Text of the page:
Tag Archives: Paid Sick Time Act

City Council passes paid sick leave bill


| tcullen@queenscourier.com

Photo courtesy of Twitter/@ChrisCQuinn

City legislators voted today to rectify the New York’s policy on paid sick leave, and now have enough support to override a veto from the mayor’s office.

Councilmembers voted 45-3 on the bill that would require businesses with 20 or more employees to give at least five paid sick days per worker beginning next April. Starting in October 2015, businesses with 15 or more workers will have to do the same.

City Council Speaker Christine Quinn, a mayoral candidate, helped broker the deal in its current incarnation, after opposing the parameters originally put forth.

However, Manhattan Councilmember Gale A. Brewer, who’s pushed for paid sick leave since 2010, received most of the credit during the bill’s roll call vote.

“I want to congratulate Councilmember Gale Brewer and the paid sick leave coalition,” said Councilmember Leroy Comrie. Opposed to the original standards the bill put forth, Comrie said this was a compromise that may not be ideal “but a major step forward.”

The bill also guarantees unpaid sick days to all New York workers, despite the size of their company or business.

Mayor Michael Bloomberg has repeatedly promised to veto the bill when it comes across his desk, saying it will kill small businesses across the city.

Private sector jobs were up to one of the highest numbers in the city’s history, the mayor announced during his budget address last week. In response to the bill passing, however, Bloomberg alleged the bill would back track economic development.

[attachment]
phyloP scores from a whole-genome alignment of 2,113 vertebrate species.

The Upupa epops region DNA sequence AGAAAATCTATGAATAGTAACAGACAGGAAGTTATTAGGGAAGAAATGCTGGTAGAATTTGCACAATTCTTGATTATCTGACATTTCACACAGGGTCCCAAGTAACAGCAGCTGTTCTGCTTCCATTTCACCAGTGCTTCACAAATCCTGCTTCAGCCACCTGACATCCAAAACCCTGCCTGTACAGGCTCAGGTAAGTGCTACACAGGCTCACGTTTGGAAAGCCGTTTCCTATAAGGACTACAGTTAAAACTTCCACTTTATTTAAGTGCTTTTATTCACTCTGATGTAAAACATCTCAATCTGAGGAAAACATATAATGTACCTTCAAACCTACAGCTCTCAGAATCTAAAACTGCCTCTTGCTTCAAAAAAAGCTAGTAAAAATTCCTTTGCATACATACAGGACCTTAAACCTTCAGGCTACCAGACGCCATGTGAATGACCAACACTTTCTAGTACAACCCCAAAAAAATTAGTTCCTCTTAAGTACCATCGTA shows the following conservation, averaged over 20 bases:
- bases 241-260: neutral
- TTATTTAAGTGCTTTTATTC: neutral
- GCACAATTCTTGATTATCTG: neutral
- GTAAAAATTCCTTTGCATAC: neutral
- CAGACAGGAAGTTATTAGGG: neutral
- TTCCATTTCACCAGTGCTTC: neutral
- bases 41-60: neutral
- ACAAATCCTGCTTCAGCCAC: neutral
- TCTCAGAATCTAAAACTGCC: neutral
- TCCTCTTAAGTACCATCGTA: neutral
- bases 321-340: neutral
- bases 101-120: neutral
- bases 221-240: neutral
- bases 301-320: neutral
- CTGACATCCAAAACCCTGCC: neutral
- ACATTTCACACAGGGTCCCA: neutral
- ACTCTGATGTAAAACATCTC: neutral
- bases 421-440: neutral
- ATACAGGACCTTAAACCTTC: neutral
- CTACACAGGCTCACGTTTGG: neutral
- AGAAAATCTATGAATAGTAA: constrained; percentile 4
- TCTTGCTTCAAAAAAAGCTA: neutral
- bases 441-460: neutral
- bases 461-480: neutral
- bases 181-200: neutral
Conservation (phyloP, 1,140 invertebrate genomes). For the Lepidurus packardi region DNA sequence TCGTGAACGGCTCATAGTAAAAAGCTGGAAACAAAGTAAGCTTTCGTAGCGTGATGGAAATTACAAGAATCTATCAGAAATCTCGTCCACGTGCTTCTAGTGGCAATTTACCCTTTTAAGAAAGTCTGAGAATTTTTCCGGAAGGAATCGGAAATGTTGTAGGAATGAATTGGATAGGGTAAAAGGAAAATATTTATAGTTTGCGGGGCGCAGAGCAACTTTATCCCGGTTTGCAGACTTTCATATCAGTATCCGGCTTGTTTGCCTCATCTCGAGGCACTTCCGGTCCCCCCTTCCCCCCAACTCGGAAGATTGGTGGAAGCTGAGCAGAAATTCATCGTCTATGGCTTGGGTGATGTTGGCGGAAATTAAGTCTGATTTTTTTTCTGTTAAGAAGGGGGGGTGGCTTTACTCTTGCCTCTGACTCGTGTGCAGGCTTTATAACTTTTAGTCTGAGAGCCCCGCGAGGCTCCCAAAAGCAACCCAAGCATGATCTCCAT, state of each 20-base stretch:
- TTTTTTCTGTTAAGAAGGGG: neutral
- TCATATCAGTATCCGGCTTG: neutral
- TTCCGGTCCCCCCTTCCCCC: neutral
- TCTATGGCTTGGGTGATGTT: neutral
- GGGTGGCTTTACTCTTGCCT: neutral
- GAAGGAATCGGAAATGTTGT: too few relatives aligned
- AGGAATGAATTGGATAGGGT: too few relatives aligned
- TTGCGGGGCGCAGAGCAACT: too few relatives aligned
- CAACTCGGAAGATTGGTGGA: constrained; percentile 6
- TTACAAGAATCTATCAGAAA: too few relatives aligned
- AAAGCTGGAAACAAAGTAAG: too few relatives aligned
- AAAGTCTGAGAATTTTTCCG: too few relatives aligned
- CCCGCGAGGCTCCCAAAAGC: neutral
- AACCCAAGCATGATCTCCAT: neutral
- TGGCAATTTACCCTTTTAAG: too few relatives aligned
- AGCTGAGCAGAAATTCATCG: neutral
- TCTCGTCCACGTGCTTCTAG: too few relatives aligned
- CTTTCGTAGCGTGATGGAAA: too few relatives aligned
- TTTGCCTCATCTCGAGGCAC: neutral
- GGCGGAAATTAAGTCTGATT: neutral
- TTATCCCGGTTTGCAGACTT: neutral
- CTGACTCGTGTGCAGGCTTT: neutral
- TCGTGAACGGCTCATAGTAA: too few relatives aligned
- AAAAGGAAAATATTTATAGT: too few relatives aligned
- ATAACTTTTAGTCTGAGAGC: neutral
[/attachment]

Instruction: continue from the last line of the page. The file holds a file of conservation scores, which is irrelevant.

The bill could cost employers other employees or other benefits as they’ll have to allocate more money toward the paid sick days.

Quinn, announcing the agreement between councilmembers and labor leaders in March, said the current bill is more of a balance for workers and proprietors. The bill will also be put on hold if the city’s economy takes a downturn in the time in between.

 

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Quinn: City Council reaches deal on required paid sick leave


| tcullen@queenscourier.com

Photo courtesy of Twitter/@ChrisCQuinn

Small businesses will soon be mandated to provide an allotted number of sick days, after a compromise on the much-debated legislation was struck last night.

Union leaders, advocates and city lawmakers came to a deal on the Paid Sick Leave bill, which has been opposed by Mayor Michael Bloomberg and Council Speaker Christine Quinn, a mayoral candidate, for the last three years. Quinn, however, would ultimately go on to broker the deal on the bill.

It will go to the City Council, where it’s expected to pass with enough support to override a Bloomberg veto.

When the full bill kicks in a year from now, businesses with at least 20 employees will have to give workers at least five paid sick days. Companies with at least 15 or more employees must provide paid sick leave beginning October 2015.

All businesses, Quinn said when officially announcing the deal, will be required to provide unpaid sick leave beginning April 2014.

The combined paid and unpaid days would benefit more than a million New Yorkers, just under a million of which would be covered by paid sick leave, according to Quinn.

Although publically opposing the parameters of the plan for years, Quinn said she always supported the goals of the bill and striking an agreement was a matter of how and when.

But, should the economy take another downturn, the bill, expected to pass the council in late April, would be delayed until the city and small businesses can sustain it.

The effects on small business have been a concern since Manhattan Councilmember Gale A. Brewer started pushing for the bill three years ago.

This deal, Quinn said, found the balance on benefiting workers without hurting their employers.

“It’s been my goal to make sure that when we provide this important benefit to millions of people who need access to paid sick leave,” she said. “We did it without creating an administrative burden on those businesses that currently offer the benefit when they can least afford it.”

Advocacy groups and unions have reacted positively to the announcement. They have particularly applauded Brewer’s work and that workers don’t have to fear being fired to take a day off to rest, or care for another.